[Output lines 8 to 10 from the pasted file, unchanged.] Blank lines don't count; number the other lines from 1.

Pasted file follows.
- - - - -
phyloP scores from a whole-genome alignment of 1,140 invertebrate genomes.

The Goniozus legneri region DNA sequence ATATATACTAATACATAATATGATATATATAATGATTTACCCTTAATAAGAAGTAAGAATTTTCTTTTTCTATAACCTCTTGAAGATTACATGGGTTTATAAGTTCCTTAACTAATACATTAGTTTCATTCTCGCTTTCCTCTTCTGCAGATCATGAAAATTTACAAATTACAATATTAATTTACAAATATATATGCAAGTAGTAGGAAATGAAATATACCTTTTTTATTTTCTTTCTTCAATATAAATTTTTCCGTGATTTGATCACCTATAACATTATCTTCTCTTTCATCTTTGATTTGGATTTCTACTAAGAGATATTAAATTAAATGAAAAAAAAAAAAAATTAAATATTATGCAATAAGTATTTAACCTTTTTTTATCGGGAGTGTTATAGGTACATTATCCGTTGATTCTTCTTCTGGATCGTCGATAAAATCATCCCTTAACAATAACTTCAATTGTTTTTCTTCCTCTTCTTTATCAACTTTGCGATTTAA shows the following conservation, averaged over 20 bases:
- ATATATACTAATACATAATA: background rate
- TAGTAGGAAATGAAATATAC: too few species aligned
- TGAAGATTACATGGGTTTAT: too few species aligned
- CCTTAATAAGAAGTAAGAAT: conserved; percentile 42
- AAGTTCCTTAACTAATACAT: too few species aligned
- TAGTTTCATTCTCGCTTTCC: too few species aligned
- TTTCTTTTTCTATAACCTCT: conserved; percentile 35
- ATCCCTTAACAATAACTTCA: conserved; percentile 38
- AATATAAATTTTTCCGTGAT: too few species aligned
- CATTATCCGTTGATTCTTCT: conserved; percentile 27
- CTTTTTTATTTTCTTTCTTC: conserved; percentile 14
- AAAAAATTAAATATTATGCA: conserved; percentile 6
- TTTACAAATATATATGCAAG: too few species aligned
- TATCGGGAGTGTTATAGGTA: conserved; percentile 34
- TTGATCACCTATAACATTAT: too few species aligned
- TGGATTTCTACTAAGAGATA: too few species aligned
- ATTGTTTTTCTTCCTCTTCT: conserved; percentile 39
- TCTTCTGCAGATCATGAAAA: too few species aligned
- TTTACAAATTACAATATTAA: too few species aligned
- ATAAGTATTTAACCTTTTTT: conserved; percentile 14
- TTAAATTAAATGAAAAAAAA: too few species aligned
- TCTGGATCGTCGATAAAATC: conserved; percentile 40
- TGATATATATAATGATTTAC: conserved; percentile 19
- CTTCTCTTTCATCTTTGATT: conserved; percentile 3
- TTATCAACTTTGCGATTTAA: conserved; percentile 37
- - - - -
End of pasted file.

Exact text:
- TAGTTTCATTCTCGCTTTCC: too few species aligned
- TTTCTTTTTCTATAACCTCT: conserved; percentile 35
- ATCCCTTAACAATAACTTCA: conserved; percentile 38